Divided Multitude – Divided Multitude
Release Date: December 4, 2015
I know this isn’t exactly news to anyone that knows me, but I am not a huge fan of progressive metal. It’s never been because the bands aren’t talented. Honestly, I feel as if the world of prog metal is full of pretentious bands, and even more pretentious fans, and that has always been somewhat of a turnoff for me (when the term “progsnob” is viewed as a title to be proud of, I cringe). That being said, there are a handful of prog bands that have snagged my attention over the years due to humble attitudes, while remaining endlessly talented, writing fabulous melodies and harmonies, and staying true to a hard hitting, heavy metal drive. One of these bands is Norway’s progressive metal veterans, Divided Multitude. December 2015 marks not only the release of the band’s fifth full length album*, a self-titled release, but also an astonishing twenty years together as a band.
This new record, helped by a post-production crowd funding campaign full of perks ranging from music to flags to guitar and bass picks, features a more aggressive approach from the band, as well as fantastic guest vocal appearances from Brian Ashland (Shadow Gallery, Eden) and Terje Harøy (Pyramaze, Crossnail). However, to just get it out of the way quickly, kicking off the album is honestly the only track I am not all that fond of. “Immortal” is a very aggressive, metal-core type track, featuring harsh vocals and clean singing. In my opinion, this song doesn’t do the band much justice aside from pretty solid drumming from Anders Vinje (also known from live performances with Triosphere) and some shining guitar riffs here and there from Christer Harøy. Instrumentally, it is a sound song, but only shines when the vocals aren’t featured. Vocalist Sindre Antonsen has a very unique, sharp edge to his voice, and I absolutely love it… except here. This does him no justice, and is not a good way to introduce possible new listeners to what the band is all about.
Now, I’d like to redirect this review to a more positive light. The rest of the album is a solid progressive release, and a few steps up from anything the band has released previously. If you haven’t heard of Divided Multitude yet, this release will surely change that. One of my favorite tracks on the release, “Closure”, begins with a killer guitar riff and shifts into a mellow vocal driven verse, which leads in to the Divided Multitude I was hoping to hear, in an explosive, heavily layered chorus. Notably strong keyboard work from Eskild Kløften is present in every song, and adds an element of strength to an otherwise one-sided guitar presence. Though this track in particular has some great depth provided by the keys as it breaks down into a Sci-fi-esque instrumental, then repeats to that massive chorus.
Some strong and driving bass lines can be heard assisting the kick off of “Sacrificed” provided by Rayner Harøy. My only complaint regarding the bass is that it is not present enough in the mixing, especially for a progressive metal band with only a single guitar, that end of the rhythm needs to be heard. However, this is another hard-hitting song that gives the band a more aggressive sound that really works with the vocals, especially when layered with such beautiful harmonies. “Proud” is the first ballad the band has written in a long time, featuring guest vocalist Brian Ashland, as previously mentioned. I am always a sucker for ballads, and this is no exception thanks to an impressive vocal performance, powerful lyrics, and beautifully haunting keyboards. Guest vocalist Terje Harøy is featured on the next track, “Demise” which is a perfect blend of power metal and progressive metal, as Terje is the vocalist for Danish power metal band, Pyramaze.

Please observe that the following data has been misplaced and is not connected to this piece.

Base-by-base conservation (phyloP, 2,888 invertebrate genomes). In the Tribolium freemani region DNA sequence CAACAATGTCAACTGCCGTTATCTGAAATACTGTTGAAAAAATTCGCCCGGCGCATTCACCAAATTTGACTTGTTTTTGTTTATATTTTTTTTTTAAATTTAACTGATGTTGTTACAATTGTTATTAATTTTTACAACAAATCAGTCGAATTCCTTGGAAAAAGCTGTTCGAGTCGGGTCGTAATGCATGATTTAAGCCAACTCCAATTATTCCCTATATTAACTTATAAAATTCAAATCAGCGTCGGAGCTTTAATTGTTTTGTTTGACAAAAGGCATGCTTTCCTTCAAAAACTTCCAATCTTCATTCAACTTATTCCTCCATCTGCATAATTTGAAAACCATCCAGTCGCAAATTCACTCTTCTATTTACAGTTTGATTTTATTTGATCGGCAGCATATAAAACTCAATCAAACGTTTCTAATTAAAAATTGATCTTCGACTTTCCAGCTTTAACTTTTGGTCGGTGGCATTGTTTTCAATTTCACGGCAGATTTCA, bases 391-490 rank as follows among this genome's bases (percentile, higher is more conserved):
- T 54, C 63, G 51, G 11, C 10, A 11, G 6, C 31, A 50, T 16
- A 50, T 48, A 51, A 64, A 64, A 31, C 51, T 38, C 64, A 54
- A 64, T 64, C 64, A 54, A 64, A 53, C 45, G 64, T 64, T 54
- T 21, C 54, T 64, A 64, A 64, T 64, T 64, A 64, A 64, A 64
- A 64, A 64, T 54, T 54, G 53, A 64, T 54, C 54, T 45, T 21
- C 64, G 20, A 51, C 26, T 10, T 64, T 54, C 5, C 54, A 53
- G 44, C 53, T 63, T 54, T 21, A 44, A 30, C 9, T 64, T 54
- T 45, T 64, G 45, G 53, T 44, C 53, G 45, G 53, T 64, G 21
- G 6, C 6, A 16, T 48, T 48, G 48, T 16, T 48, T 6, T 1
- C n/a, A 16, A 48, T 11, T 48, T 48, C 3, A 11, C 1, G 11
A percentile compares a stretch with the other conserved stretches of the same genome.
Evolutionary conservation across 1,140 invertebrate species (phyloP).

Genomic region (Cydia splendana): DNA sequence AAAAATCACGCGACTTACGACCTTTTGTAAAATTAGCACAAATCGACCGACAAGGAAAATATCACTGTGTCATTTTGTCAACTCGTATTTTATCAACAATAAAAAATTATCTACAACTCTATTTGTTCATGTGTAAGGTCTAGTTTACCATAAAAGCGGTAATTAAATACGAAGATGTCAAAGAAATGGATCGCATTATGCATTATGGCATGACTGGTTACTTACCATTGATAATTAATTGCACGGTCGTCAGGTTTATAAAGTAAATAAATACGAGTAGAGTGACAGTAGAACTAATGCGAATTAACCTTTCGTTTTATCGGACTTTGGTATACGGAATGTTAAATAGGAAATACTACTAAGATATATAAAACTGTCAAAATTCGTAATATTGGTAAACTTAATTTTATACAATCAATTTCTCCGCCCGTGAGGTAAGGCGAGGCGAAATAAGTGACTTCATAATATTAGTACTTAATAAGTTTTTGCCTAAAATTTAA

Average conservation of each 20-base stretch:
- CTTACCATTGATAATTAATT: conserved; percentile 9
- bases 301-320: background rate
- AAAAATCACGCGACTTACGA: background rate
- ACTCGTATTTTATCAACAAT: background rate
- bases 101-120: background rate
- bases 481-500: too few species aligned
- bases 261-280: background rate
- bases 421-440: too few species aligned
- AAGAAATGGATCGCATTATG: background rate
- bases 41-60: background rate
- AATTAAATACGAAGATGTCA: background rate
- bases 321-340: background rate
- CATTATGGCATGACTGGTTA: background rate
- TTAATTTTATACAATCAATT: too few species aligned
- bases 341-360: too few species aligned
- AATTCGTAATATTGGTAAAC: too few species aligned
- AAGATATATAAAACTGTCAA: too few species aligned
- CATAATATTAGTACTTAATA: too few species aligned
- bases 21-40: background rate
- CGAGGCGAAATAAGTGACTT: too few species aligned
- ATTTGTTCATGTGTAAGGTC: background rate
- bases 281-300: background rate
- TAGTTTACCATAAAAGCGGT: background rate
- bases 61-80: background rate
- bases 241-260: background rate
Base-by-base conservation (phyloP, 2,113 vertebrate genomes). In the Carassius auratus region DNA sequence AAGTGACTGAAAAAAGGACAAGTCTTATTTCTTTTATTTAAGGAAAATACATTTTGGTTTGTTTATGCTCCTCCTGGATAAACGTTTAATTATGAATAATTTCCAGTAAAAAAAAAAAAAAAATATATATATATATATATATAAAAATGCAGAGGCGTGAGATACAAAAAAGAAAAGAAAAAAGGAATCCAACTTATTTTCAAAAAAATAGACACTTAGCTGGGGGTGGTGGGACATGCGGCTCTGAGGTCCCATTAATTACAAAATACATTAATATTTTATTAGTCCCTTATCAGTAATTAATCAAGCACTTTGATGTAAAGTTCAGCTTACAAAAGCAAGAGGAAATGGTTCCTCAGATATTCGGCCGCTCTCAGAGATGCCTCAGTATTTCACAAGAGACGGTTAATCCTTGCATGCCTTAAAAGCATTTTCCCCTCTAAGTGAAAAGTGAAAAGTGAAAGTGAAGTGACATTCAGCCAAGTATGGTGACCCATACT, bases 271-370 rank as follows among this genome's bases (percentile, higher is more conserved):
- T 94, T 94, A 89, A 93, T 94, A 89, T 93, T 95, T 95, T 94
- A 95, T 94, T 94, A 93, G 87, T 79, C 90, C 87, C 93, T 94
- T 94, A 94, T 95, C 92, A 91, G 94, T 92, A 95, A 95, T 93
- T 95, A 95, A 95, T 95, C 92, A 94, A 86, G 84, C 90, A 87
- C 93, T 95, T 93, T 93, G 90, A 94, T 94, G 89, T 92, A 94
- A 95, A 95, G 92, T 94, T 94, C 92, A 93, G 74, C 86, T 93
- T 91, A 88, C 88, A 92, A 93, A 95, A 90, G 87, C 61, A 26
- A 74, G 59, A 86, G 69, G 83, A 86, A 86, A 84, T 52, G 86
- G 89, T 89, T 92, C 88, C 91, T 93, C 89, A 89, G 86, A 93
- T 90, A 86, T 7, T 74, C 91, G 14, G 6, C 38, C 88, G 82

Bringing the album to its conclusion, “Seal of Faith”, is a unique song, but not only in the way it sounds on the surface. This track features four of the five members of Divided Multitude on vocals, and while I can not think of many bands that could pull this off, this song is perfect on every level. If it were possible at all, I’d like to write a letter to the band asking them to do this again, and do this a lot, because the magic that they have created between the four of them absolutely works. It’s nearly ten minutes of slower tempo progressive metal, with great features for not only the vocal work, but each instrument as well, and I can’t get enough of it.
All in all, this is the first Divided Multitude album to really win me over. Although the band has been around for twenty years, they haven’t broken into the mainstream progressive metal “Household Names” category, but this is definitely a step in the right direction. At least for me, I will be suggesting to all of my “progsnob” friends to check this out. However, there is enough heavy and power metal influence going on here, that the listener doesn’t need to be fully educated in the ‘progressive metal ways’ to love it. It is an enjoyable listen all around, and I couldn’t think of a better way for this band to celebrate their twenty years together.
I had a fantastic time seeing this band live in 2014 at ProgPower USA and chatting with Eskild and Sindre throughout the festival. I cannot wait to see them live again! If you have the opportunity to see these guys on any of their upcoming European festival dates (and there may be a tour in the works) don’t miss it! You can read more about the band and the album in our interview with Eskild Kloften.
*Some sources have the band listed with five previous full length albums, but Divided Multitude, released in 2001, was a demo sent out to potential record labels, featuring four previous songs, and four new demo songs, not a full length album. Source: Blog comment from the band’s guitarist, Christer Haroy.